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Meet the Teacher Night

By TheFamilyPants on Aug. 25, 2014 at 12:35 AM

Tomorrow we go to meet the teacher. It's a rite of passage for each new school year. So here I sit, ugh, I have a list of about 42 questions I want to ask her. When's this? What's that?  I want to convey to her all the amazing things about my child that she must see in him, too. I want to hold his hand the whole time. I want the teacher to tell me exactly what each day will look like. I want a schedule and a room with a 2 way mirror so I can just sit and watch him all day long. I want to jump into the future and already know that he is adjusted and happy to be going to school. 

But I won't do those things. I won't have those things. And I won't say those things. Because it's time for him to fly a little and I have no intention to make things harder on all of us by smothering everybody with my nervous energy and propensity to tear up all the time.


So here is what I WILL do...

1.   I will pare down my insanely long questions list to just two. His teacher will have 15 other parents to talk to tomorrow night. I will somehow find the 2-3 most important questions that I have and ask those.

2.  I will not hold his hand the whole time. I will instead walk in like it's no big deal and ask him to go explore the room alone. He can do it.

3.  After each day at school, I will ask HIM about the schedule and talk with him about his day.

4.  I will simply trust that his teacher will discover those amazing things about him. And she will see them in all of the kids in her class. He will be a part of a class. A team.

5.   I'm gonna have to keep myself calm, cool and collected. I can do that. I will be relaxed and smiling. Our kids take cues from us. My cue for him is that all will be well.  Because it will.

6.   I will NOT forget the school supplies. I will NOT forget the school supplies. I will NOT forget the school supplies.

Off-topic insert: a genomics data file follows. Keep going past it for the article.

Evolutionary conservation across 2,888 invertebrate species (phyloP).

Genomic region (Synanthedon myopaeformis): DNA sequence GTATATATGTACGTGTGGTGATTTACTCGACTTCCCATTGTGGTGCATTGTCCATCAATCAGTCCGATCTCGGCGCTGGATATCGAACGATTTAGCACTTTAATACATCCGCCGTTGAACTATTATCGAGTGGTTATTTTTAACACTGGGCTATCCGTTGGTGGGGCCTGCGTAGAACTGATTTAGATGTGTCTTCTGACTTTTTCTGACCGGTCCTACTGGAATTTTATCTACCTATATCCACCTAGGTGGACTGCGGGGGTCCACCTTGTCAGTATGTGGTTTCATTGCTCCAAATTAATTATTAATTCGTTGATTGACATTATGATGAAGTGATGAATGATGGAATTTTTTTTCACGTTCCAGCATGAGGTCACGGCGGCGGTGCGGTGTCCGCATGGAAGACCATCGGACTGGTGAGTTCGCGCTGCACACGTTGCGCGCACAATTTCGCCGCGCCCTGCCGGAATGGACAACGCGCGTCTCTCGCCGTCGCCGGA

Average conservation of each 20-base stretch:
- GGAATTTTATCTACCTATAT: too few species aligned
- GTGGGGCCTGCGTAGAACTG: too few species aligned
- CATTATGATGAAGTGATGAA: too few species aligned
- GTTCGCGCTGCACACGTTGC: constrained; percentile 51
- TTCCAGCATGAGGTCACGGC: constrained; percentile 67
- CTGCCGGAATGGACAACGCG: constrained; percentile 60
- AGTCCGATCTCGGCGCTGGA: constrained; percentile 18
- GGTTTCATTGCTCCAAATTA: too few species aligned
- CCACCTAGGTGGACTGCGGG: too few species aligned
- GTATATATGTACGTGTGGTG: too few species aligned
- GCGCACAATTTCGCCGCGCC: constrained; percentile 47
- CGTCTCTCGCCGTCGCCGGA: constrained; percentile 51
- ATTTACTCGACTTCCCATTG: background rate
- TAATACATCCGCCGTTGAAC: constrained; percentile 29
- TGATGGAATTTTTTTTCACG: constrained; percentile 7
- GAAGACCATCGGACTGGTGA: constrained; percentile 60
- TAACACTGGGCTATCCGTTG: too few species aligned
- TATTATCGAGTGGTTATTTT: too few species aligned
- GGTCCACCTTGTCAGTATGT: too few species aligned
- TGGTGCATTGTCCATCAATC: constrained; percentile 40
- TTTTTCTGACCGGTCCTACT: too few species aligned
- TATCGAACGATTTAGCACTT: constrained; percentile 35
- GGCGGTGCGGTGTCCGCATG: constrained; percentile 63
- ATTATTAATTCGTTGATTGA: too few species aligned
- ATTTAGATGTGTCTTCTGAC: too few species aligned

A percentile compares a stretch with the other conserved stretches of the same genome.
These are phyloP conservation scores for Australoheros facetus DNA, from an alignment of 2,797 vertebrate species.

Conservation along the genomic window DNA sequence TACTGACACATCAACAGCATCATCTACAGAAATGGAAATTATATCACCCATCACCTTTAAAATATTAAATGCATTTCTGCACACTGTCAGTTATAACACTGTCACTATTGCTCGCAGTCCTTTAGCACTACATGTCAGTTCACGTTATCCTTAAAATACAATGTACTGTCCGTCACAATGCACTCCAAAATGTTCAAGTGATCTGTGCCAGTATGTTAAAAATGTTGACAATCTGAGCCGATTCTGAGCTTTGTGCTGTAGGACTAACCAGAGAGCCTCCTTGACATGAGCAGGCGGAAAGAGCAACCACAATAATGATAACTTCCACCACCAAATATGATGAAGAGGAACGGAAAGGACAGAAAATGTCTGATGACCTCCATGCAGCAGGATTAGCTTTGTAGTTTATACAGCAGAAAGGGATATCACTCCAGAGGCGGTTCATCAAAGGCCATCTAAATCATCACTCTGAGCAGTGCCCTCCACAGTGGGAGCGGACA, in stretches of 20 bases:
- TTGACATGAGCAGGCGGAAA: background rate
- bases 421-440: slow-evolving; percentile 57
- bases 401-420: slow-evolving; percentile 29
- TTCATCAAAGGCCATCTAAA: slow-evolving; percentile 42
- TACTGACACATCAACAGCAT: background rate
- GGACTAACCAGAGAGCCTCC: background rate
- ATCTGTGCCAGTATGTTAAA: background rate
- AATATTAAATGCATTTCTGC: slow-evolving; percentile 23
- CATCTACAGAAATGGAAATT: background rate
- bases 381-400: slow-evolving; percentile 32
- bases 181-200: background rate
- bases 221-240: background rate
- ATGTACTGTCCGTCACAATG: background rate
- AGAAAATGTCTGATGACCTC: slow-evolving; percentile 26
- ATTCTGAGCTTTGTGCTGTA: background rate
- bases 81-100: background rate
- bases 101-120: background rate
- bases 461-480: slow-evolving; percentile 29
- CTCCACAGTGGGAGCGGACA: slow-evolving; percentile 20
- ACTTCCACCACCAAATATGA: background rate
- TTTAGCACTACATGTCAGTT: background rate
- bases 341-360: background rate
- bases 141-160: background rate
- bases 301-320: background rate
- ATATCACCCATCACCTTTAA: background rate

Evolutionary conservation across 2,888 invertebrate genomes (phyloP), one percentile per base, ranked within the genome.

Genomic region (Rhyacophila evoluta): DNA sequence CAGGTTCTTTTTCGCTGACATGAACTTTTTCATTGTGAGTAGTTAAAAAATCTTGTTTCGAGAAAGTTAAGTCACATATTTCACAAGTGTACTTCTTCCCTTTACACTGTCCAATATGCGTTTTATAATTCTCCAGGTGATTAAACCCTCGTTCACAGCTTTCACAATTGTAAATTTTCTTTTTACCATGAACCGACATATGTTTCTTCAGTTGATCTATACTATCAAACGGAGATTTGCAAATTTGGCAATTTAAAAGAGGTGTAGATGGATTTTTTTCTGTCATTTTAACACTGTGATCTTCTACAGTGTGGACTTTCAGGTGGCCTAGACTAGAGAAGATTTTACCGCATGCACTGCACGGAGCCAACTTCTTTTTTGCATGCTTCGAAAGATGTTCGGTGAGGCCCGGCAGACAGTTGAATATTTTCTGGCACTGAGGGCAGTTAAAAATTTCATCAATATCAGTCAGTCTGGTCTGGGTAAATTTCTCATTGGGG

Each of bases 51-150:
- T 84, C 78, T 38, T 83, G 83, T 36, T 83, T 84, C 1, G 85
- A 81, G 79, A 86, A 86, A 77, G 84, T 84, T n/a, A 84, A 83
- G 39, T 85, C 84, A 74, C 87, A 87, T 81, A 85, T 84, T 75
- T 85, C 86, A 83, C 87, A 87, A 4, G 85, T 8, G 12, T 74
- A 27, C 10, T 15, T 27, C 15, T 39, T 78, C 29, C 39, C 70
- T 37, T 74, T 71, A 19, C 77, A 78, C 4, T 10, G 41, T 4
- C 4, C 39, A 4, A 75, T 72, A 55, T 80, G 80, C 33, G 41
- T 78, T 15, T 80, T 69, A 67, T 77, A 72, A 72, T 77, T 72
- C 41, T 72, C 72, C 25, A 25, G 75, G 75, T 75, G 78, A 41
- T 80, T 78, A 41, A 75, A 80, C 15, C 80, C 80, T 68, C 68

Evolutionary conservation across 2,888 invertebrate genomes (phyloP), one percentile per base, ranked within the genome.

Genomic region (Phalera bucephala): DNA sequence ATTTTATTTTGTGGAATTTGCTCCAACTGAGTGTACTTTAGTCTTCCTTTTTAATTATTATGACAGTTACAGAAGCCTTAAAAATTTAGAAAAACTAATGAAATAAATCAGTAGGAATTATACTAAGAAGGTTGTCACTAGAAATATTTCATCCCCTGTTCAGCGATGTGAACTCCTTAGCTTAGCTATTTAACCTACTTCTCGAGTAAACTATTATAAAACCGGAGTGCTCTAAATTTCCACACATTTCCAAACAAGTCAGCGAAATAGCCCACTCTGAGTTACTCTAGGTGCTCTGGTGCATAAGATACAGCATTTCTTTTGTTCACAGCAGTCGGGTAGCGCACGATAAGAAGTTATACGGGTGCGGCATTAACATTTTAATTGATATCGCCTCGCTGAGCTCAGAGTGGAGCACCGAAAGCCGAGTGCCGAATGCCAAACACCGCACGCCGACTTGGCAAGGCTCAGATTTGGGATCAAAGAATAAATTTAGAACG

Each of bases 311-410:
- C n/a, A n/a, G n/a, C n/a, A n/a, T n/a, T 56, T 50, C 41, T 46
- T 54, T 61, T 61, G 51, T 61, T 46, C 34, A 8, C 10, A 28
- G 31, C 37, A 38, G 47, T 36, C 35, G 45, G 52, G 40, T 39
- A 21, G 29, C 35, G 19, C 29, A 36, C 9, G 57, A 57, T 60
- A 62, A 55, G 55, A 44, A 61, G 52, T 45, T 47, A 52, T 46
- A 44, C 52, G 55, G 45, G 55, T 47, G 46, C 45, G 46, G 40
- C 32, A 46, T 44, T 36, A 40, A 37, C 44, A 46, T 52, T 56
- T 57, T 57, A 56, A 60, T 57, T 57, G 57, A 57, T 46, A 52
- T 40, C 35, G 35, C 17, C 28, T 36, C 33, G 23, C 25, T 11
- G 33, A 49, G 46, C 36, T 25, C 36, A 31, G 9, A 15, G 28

It will be hard in the next week and honestly, I already have a bit of a lump in my throat. This change is a big deal and change has always been rather difficult for my kiddo. But, and this is important, he can do this and so can I. We've been preparing him for weeks.  Here we go...

Wish us luck!


Help me with my list, what do you ask your child's teacher on Meet the Teacher night?  

Image © iStock.com/ SerrNovik

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Replies (1-10):
  • tossed
  • by New Member on Aug. 25, 2014 at 2:08 AM
  • Each day, ask him to tell you one new thing he learned that day.

    If your child tells you about something horrific, don't automatically think it is true. Approach each situation with an open mind and understand that children often misunderstand what they witness.

    Volunteer if it is possible. Children love to see their parents (as long as they are not nuts) at school events.

    Know that school work is increasingly difficult. Be prepared for tears. 

    Do not talk negatively about school assignments, other teachers, the principal, etc. 

    IF there is something that is bothering your child, please let the teacher know and do not assume she will figure it out. If there are family issues, please let the teacher know. You do not have to go into the deep details, but it helps teachers to know if there are family issues, job loss, major illnesses in the family, death of a pet, etc. 

    Good luck and have a great year!



  • Quote Reply
  • LaniBee
  • by on Aug. 25, 2014 at 7:47 AM